The cab smelled of body odor and vaguely, fennel. The driver was eating something. Something wrapped in foil that he held in his hands.
Paul was already inside the cab and was pulling Tamara across the seat until she slumped against his shoulder. The other guy, Brad, she remembered, shoved in her feet and slammed the door.
Paul leaned forward and said softly, "We need an emergency room. Whatever's closest. And decent."
They lurched into traffic.
The sky was dark gray, striped pink along the horizon.
"What time is it?" Tamara mumbled. She was dizzy. Dizzier than she ever remembered being.
"Hell if I know. Five?"
The cab driver was horrible and typical. He sped forward, slammed his brakes for red lights, sped forward again like it was all open country and miles of empty road, then, inevitably hit the brakes hard another 2 blocks down. He smacked his horn liberally, jarring Tamara.
She felt like shit. A large mass was between her legs. It took her several blocks of zooming and stopping before she realized it was one of Brad's scratchy towels.
It came to her in fragments, but she was so tired she wasn't sure what was real and what was mirage summoned by her drifting brain. She'd been sleeping, on the couch in the apartment. She'd been dreaming wild, crazy things. She heard the door close, then bottles clanking in the kitchen, then, what seemed like several hours later, "Dude, it's like a fucking murder scene." Paul said her name. She roused a little. She managed to ask, "Did I ruin the sofa? Oh God." She found the energy to scoot away and look. The blood, though, seemed contained to her towelly nest.
She breathed, relieved, sure all was well as long as she hadn't wrecked some poor stranger's sofa.
Paul seemed to understand what was going on. "Okay," he said. "I need to get her to a hospital. This is bad. This is bad."
It was bad. But it could've been worse. Tamara had to wait less than a half hour in the waiting room, leaning against Paul, filling out paperwork, remembering her insurance numbers from all the times she took the kids to the pediatrician. She wrote with one hand while she clutched her abdomen with the other.
She wondered if she should call Dave. She wanted him right then. His familiar presence. She wanted home. She wanted to be lying in her bedroom with the windows open, hearing the kids play in the yard, at a safe distance, but knowing they were okay. That they were still hers.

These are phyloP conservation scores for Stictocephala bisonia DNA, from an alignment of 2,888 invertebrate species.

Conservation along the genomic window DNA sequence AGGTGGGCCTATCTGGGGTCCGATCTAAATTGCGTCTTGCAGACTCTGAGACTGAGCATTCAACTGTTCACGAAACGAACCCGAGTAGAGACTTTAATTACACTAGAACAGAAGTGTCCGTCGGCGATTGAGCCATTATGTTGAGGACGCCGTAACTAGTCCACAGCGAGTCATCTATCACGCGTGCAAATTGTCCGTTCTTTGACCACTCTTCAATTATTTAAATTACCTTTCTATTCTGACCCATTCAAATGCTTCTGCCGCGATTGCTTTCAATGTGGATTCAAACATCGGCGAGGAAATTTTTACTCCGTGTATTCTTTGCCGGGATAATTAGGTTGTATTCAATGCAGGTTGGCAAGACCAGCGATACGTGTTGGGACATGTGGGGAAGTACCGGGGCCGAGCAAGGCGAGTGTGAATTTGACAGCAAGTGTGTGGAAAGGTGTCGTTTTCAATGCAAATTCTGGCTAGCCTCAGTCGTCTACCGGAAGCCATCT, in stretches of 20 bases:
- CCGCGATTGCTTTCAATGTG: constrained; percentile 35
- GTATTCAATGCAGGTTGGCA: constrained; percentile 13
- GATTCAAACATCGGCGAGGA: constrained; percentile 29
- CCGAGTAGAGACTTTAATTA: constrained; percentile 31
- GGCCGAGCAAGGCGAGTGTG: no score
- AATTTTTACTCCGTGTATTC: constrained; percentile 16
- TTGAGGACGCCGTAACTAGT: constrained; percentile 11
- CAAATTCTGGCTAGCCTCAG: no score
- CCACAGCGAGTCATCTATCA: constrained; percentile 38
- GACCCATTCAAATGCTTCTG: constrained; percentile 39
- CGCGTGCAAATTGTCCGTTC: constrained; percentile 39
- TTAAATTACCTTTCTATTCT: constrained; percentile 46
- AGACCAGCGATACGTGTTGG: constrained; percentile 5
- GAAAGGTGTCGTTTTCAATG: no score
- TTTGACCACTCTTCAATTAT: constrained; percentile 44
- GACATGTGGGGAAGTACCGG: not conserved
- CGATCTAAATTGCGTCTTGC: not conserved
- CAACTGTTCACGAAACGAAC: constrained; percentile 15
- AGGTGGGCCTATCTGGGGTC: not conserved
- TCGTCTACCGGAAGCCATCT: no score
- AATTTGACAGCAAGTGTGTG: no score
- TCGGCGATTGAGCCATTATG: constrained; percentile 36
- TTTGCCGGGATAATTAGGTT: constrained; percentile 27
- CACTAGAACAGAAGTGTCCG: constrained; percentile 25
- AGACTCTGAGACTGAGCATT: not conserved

When the nurses and doctors took her, they gave her sedatives. Something good in an IV drip that almost made her groan with pleasure. Finally, some relief.
She was wheeled into an operating room where they suctioned her uterus. The sound was horrible and liquidy and as soon as they finished, she turned her head and vomited into her hair.
She was having a D & C in a New York hospital, with no one who loved her in the near vicinity. She, Tamara Marks, had taken the bus to New York. Alone. And had just lost a baby she never should've had to begin with.
For the first time since going out there, she thought, This was a mistake.
A short while later, after an orderly wiped her hair with a steaming hot wash cloth and handed her a plastic bag of maxi pads, she was released.
She and Paul stepped out into the sunlight, blinking. She wanted to speak, to convey her gratitude and her dismay and her sadness. But, for once, she couldn't say anything.
Paul ran a palm over his face. He looked profoundly tired too.
On the subway ride back to Brad's, she started crying. Tears that streaked her cheeks and splotched her cuffs as she swiped at them. She felt like some sixteen-year-old girl who'd just aborted her first pregnancy, not a seasoned mom in her thirties who'd been cheating on her husband.
She leaned her head against the hard plastic of her seat and let Paul hold her shoulders and call her Baby and tell her it was okay. The thought flashed through Tamara's mind: Why was he being so nice to her anyway? What was in it for him? But she didn't have the energy to explore it right then. He was there. He was human and warm. He was nice.
She'd ask herself those questions again later. Some other day.
Back at the apartment, Brad's bed was waiting for her. "Go ahead," he said. "I'm up for the day."
Before Tamara fell into a deep, dead sleep, she called Dave. But she could only cry into the phone as he, in a panicky crescendo that slid quickly into annoyance, asked, "What? What is it? Jesus, Tamara, I wish you'd talk to me."